Armed Conflict (Parliamentary Approval)

Part of Opposition Day — [11th Allotted Day] – in the House of Commons at 6:59 pm on 15th May 2007.

Alert me about debates like this

Photo of Nick Palmer Nick Palmer PPS (Malcolm Wicks, Minister of State), Department of Trade and Industry 6:59 pm, 15th May 2007

I agree with the hon. Gentleman. I am glad that he picked up on my word "routine". That is the point that I am making. Whereas Parliament should be automatically required to approve deployment and outbreak of war, I do not think that it should be automatically, by some standard mechanism, required to come back to the subject every three months or whatever the interval might be. In that case, the normal parliamentary process would take effect. If one of the political parties comes to the conclusion that a substantial change in strategy or even a complete withdrawal is needed, there are existing procedures in Parliament to allow that political party to raise the matter on one of its Supply days as a substantive motion.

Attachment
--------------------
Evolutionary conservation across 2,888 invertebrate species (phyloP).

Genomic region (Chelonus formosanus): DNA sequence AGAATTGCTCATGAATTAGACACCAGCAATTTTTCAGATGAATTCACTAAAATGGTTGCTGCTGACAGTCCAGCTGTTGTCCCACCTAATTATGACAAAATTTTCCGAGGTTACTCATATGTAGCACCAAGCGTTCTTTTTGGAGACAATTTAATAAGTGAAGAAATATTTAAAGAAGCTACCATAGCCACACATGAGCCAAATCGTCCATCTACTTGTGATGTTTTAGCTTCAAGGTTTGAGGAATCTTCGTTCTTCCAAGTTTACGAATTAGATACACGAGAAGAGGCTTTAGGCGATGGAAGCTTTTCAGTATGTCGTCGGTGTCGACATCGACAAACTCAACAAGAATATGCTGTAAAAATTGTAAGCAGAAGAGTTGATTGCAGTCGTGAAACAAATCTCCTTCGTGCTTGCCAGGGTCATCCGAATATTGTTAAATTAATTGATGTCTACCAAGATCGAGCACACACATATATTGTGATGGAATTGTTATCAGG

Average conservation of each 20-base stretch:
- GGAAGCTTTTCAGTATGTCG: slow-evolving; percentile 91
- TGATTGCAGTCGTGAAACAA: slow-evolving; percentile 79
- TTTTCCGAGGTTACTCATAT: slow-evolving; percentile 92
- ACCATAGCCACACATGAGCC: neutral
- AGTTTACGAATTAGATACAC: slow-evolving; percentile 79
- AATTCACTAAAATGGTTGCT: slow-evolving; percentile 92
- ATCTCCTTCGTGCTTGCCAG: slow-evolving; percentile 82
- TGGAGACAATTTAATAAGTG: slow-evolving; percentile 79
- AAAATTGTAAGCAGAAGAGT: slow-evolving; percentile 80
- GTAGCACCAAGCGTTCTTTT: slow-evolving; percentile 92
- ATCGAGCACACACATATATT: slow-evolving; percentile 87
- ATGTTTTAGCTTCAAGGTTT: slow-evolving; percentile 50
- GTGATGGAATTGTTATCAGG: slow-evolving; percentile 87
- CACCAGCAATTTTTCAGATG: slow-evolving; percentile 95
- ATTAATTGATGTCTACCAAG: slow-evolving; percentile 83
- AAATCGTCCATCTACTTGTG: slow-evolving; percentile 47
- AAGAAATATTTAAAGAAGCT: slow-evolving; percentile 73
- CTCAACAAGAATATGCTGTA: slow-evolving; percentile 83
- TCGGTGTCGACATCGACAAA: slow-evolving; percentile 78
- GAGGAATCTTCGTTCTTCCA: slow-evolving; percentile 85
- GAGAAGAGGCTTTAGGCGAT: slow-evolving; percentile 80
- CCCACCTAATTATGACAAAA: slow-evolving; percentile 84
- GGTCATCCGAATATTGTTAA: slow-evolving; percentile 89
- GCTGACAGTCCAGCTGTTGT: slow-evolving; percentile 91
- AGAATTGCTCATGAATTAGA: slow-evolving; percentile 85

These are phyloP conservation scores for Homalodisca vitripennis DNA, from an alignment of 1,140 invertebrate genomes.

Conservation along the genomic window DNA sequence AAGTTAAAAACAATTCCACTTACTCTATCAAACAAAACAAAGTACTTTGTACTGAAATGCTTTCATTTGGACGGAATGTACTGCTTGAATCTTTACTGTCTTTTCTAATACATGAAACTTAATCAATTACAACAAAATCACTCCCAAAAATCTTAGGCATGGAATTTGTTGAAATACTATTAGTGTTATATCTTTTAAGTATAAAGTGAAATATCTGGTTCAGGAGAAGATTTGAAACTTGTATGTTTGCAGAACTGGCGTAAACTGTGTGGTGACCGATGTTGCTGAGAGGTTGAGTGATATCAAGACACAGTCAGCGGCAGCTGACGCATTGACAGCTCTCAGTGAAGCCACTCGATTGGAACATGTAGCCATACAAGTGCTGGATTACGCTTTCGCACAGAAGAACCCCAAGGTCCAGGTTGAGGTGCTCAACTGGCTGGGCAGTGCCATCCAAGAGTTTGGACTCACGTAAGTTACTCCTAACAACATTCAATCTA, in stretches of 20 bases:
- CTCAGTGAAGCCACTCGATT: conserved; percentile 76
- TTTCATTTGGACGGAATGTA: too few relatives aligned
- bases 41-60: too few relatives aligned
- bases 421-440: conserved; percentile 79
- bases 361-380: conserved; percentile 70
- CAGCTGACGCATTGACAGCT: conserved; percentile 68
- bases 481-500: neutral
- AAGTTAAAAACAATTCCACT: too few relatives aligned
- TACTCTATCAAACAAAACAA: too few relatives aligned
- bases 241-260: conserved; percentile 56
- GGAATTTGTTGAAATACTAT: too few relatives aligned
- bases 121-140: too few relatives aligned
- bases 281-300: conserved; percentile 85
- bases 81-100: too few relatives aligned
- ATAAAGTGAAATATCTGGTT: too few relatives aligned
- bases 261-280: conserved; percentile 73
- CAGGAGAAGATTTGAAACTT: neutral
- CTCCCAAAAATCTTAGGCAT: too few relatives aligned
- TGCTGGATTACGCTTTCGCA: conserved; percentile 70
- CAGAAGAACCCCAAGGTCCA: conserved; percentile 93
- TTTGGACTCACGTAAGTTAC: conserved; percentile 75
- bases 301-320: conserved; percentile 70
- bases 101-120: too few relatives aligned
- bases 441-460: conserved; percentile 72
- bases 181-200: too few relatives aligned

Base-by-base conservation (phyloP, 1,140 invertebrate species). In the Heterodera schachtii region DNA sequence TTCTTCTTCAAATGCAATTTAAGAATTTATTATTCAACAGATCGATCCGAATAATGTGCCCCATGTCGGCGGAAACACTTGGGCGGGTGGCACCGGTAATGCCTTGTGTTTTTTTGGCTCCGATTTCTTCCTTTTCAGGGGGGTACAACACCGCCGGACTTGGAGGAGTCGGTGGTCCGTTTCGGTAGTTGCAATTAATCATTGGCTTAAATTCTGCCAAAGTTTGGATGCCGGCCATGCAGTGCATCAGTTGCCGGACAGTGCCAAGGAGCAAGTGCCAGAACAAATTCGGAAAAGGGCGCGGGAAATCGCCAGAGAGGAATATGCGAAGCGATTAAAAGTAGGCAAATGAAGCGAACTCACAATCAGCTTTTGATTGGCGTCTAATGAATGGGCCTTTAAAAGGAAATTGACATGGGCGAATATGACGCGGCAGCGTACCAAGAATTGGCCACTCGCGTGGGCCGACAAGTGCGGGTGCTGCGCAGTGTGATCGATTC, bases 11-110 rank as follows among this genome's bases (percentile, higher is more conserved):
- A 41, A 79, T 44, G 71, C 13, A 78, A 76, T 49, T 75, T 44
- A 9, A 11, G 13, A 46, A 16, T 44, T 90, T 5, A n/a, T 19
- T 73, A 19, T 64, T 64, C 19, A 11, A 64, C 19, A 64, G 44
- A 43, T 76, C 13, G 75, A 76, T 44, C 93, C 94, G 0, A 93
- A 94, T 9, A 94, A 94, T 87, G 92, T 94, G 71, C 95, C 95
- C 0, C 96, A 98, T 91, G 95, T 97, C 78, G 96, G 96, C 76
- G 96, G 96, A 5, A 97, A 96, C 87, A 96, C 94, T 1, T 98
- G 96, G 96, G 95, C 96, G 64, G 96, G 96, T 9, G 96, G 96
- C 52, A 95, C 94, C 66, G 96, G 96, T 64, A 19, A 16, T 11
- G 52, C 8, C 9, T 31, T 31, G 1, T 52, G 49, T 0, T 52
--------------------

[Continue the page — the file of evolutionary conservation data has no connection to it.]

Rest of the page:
We heard the hon. Member for Gainsborough and one or two others urge that we withdraw from Iraq as soon as possible—virtually immediately. It would be open to the Conservative Opposition to use a Supply day such as today to put forward not a motion in principle about war-making powers but a motion urging immediate withdrawal. They have not done so because, at this point, they do not think that it would be justified or in the interests of our troops or the country. As I understand it, the Liberal Democrats favour an early withdrawal, and it would be open to them to put forward a substantive motion on a Liberal Democrat Supply day. If the Government came to the conclusion that a change of strategy was needed, it would be open to them, in all sorts of ways, to come to Parliament to ask for such approval. However, it should not be an automatic process—the automatic element should relate only to the deployment of troops.